Public support for abortion in the UK is significantly higher than previously thought, new research from Marie Stopes International has found.
Nine in 10 UK adults now believe that women should be able to access abortion services in the UK, with men and women’s attitudes almost identical at 91% for women and 88% for men.
The survey of 5,098 UK adults, commissioned with YouGov, shows a dramatic increase in support from 2017, when a British Social Attitudes (BSA) survey put public support at 70% if a woman wanted to end a pregnancy.
The research also found men to be overwhelmingly supportive of their sexual partners’ decisions, with 91% of men believing it’s important to provide emotional support if their sexual partner is considering an abortion.
Yet despite the figures confirming across the board support for pro-choice legislation, stigma around the subject means many still find it difficult to talk about their experiences, leaving many women facing the procedure alone. This situation is then exacerbated by the anti-abortion groups that gather outside clinics with the sole aim of shaming women into continuing an unwanted pregnancy, particularly
Jonathan Lord, Marie Stopes UK’s Medical Director said:
“The UK is overwhelmingly pro-choice, yet in public debate, anti-choice views are often given equal weighting. This leaves women feeling judged and stigmatised and both men and women shamed into silence about their opinions, experiences and understanding of abortion.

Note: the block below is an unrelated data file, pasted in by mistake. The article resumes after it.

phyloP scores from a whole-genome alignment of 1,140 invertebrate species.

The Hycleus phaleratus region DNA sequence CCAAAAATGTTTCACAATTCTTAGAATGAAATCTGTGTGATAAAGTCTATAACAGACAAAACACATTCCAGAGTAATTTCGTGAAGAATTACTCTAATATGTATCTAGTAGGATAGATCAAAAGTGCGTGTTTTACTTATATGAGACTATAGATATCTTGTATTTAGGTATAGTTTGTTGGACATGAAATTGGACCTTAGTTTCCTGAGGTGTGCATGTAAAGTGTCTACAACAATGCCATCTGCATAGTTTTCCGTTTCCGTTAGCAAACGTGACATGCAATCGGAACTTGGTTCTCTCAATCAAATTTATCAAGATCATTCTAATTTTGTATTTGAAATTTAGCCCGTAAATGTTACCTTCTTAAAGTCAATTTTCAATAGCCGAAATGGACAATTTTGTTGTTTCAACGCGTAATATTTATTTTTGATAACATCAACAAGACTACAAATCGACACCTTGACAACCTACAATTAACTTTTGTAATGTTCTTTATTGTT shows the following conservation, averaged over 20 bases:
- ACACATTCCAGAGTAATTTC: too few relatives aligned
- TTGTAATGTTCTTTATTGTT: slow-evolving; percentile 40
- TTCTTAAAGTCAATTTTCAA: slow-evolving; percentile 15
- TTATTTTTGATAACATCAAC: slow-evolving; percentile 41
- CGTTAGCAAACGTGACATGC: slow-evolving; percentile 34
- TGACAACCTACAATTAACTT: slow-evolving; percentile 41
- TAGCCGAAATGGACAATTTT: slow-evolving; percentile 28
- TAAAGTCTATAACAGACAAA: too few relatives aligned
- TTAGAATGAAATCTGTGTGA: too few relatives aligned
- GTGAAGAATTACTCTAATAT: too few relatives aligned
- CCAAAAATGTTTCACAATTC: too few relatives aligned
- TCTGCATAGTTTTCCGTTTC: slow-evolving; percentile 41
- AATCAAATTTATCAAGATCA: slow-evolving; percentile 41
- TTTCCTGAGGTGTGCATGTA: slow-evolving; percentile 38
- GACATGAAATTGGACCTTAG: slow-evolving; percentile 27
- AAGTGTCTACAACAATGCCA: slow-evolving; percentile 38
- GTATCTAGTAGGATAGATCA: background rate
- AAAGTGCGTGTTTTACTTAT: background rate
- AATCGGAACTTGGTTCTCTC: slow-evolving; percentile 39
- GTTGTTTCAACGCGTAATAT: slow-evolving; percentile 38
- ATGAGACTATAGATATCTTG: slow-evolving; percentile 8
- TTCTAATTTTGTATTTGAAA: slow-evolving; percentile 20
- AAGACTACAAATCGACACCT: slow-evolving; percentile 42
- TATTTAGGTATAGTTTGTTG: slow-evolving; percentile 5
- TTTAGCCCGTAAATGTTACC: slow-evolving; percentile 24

“We hear from women who attend appointments alone because they are too frightened to tell their sexual partner, and men who need more knowledge and tools to support their sexual partner fully.”
The survey found that just over a third of men (34%) feel uninformed about the topic of abortion and more than 4 in 10 (42%) would like more information to be made available to them.
Steffan, 25, from London, is pro-choice and wanted to be there for his sexual partner Katriana when she decided to have an abortion but the silence around the issue meant he didn’t know how or when to support.
“When I found out Katriana was pregnant, I was scared. Firstly, I was shocked as she was using contraception, then I was worried about how she was mentally and physically.
“We both felt like an abortion was the right thing to do, but although I’ve always been pro-choice, looking back I didn’t really know anything about abortion. It wasn’t something I’d talked about and I didn’t know of anyone who had been through one. I didn’t want to tell my friends or my parents, so I only told my brother.
“We talked on the phone and met up before the appointment happened, but after she’d had the abortion, I felt like I’d fulfilled my role. I don’t think I had a real awareness of the situation because I didn’t attend the appointments, and if you aren’t there, you feel removed from the situation.”
“I know Katriana felt like I didn’t support her fully during the abortion, and in hindsight I would have been there for her more, before and after.”
His girlfriend at the time, Katriana Ciccotto, 25 from London, said:
“My sexual partner at the time was supportive at first but the closer I got to the date of the procedure, the less supportive he got – that was a really hard pill to swallow and made the experience more difficult. I felt let down and thought maybe he thought badly of me.”
“I was googling stories about abortion, looking on YouTube, but there was nothing I could relate to. I know if I had been able to find stories about other women, I would have felt less alone.”
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